The shifting fortunes of Research in Motion, the company behind the BlackBerry, may just change the way the company does business, as today it was announced that the company reported a massive loss in the last quarter.
RIM and its best-selling Blackberry were the first on the market with the next generation of cell phones, but increasingly, the phone, which has quite a large user base, accounting for about 3 percent of all mobile phones sold in the world, lost out to Apple and Android smartphones, in addition to suffering internal uncertainty, thanks to a corporate shake-up as well as the now infamous episode when BlackBerry had shut down.
And now the Canadian tech company announced a loss of $125 million in the first quarter of 2012 with a drop in revenues as well as Blackberry sales. But this wasn’t the only bad news for the company. Its poor performance prompted the resignation of co-chief executive Jim Balsillie and chief technology officer David Yacht. There was even bad news for customers, as RIM announced that it would be shifting its focus away from commercial consumers to corporate customers.
Of course, the figures released by the company are quite explanatory of these sudden shifts in direction for RIM. While it recorded a loss this year, it is in stark comparison to the $934 million it made in profits last year.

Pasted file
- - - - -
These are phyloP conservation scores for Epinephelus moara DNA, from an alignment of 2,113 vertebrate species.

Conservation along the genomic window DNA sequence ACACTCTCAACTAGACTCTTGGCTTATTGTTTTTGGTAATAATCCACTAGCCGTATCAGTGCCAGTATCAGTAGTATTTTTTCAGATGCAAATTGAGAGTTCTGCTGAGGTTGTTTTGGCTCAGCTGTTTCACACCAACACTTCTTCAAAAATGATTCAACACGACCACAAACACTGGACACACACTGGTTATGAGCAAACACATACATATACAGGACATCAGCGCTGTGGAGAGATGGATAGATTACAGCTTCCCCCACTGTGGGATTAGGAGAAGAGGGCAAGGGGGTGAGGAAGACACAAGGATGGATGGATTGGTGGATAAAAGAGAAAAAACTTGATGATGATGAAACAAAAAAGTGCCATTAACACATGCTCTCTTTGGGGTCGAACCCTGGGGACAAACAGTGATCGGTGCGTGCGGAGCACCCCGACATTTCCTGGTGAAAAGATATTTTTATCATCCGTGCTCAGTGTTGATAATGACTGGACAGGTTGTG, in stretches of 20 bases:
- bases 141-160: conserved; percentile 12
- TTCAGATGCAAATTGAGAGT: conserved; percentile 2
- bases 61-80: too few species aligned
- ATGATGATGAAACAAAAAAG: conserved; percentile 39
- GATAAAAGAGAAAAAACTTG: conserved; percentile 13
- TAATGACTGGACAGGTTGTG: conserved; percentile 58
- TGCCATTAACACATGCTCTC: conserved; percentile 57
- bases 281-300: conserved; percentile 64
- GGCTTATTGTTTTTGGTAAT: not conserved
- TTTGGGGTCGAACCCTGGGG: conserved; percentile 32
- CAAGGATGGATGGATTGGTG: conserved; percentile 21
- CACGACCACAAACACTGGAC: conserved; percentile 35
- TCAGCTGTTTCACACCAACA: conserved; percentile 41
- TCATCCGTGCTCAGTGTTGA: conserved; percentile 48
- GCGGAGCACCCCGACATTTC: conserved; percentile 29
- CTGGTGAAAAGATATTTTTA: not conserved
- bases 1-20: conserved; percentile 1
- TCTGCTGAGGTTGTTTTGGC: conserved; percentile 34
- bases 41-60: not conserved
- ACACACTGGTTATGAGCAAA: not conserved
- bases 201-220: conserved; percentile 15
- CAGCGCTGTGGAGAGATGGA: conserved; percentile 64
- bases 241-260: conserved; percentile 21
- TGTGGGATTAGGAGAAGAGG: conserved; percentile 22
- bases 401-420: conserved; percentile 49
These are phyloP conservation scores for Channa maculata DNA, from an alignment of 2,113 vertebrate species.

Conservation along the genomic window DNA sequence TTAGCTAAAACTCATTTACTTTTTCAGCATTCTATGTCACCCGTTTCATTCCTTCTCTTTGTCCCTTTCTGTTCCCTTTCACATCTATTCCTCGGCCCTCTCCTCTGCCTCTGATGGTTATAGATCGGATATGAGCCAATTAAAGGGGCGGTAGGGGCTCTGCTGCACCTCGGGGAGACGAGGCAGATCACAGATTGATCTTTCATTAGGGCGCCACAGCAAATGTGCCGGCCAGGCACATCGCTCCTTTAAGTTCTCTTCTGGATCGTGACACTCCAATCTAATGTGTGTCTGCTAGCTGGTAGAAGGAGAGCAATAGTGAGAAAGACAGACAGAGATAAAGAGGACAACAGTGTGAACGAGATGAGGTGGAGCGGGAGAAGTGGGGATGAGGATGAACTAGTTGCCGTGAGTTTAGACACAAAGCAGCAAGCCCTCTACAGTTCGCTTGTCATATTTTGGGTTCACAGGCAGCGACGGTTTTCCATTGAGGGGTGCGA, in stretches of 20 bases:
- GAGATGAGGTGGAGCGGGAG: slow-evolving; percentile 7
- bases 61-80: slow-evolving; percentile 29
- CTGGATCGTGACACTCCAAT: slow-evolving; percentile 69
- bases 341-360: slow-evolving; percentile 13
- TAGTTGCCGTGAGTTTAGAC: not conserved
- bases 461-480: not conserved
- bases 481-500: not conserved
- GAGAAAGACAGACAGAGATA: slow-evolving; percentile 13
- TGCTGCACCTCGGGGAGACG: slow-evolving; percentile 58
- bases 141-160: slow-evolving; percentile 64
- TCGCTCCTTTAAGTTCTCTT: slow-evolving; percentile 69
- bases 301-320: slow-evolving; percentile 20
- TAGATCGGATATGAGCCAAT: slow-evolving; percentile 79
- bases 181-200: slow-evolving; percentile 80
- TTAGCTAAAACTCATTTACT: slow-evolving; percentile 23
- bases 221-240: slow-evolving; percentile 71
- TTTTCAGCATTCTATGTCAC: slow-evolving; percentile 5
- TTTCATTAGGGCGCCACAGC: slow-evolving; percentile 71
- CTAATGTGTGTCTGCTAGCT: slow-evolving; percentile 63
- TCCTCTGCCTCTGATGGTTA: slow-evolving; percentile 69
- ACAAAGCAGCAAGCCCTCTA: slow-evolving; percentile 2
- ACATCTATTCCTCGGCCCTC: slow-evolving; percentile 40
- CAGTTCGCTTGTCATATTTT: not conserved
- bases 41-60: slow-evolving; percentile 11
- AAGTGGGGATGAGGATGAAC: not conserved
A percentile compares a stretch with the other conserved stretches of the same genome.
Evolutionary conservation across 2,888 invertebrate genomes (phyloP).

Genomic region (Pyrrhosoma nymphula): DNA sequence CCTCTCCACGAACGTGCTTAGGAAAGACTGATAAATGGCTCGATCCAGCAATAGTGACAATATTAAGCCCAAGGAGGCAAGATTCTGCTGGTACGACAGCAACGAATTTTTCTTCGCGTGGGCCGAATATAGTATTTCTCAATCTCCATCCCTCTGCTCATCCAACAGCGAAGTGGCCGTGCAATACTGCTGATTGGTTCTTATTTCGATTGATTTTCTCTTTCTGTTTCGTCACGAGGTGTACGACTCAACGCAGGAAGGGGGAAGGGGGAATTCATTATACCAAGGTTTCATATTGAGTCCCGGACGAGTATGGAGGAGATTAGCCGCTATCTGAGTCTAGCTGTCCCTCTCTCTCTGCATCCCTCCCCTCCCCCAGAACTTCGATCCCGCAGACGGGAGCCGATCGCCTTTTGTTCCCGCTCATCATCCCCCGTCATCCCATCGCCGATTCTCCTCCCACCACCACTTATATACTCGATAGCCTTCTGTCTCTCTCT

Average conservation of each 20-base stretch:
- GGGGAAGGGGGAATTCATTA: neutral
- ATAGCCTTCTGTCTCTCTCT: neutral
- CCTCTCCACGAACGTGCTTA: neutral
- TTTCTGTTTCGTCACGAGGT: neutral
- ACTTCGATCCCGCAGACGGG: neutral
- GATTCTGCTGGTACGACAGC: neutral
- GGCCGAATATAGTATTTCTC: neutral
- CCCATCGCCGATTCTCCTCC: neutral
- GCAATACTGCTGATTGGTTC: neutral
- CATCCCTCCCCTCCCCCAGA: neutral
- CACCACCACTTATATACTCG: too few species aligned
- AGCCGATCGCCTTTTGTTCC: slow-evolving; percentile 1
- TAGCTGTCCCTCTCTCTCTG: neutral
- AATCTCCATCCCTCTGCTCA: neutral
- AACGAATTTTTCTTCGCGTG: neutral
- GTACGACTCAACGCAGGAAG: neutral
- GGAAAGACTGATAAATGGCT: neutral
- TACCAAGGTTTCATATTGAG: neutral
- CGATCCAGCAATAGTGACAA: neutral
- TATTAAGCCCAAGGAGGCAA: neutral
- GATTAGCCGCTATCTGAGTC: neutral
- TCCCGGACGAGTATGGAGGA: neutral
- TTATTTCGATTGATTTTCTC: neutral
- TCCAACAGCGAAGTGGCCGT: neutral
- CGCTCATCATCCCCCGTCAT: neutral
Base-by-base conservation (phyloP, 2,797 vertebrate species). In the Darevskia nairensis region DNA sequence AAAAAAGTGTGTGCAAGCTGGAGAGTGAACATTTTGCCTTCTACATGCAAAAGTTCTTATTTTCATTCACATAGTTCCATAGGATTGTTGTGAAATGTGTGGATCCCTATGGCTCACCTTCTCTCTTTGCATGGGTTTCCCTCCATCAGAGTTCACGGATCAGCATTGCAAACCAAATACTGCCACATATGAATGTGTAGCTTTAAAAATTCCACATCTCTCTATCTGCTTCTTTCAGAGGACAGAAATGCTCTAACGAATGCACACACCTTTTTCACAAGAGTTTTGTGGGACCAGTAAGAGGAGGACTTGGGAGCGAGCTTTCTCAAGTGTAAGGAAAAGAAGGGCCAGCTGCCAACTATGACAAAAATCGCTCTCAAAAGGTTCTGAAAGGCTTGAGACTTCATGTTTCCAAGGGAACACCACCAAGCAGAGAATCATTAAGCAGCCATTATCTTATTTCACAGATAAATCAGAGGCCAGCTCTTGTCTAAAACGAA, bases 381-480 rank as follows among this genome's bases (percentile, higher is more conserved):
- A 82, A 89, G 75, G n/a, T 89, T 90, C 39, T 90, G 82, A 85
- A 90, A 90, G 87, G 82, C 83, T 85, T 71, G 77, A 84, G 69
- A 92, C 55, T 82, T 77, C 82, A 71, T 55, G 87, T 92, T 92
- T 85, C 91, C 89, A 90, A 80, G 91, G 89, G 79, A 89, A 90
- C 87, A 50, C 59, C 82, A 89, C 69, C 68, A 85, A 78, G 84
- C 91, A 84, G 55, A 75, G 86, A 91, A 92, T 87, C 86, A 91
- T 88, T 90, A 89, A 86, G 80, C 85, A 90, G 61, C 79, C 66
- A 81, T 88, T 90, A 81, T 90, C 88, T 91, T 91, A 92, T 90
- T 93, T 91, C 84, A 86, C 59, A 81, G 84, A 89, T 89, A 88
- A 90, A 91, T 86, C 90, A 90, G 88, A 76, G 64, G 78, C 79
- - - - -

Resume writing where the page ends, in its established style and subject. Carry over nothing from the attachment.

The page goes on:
BlackBerry sales fell by about 11.1 million units, taking a 21 percent hit in comparison to the last quarter. In turn, for the company’s full fiscal year, revenue dropped from $5.2 billion to $4.2 billion while net profits also dropped from $3.4 billion the last year to $1.2 billion this year. Stock prices were also affected as stock value fell by 9 percent in after-hours trading, the stock itself have had an 80 percent drop this past year.
Of course, while this all wasn’t bad enough, the new direction for the company, refocusing on corporate and business clients, is seen as a drastic move, but according to newly appointed chief executive Thorsten Heins, it’s a way to turn the business around.
"We plan to refocus on the enterprise business and capitalise on our leading position in this segment,” said Heins, adding, "We believe that BlackBerry cannot succeed if we tried to be everybody's darling and all things to all people. Therefore, we plan to build on our strength."
Analysts are sceptical, as Eric Jackson of New York’s Ironfire Capital said, "They clearly have no fix on when this process will bottom, and until it really does, it's going to be very difficult for a lot of investors to come back in.”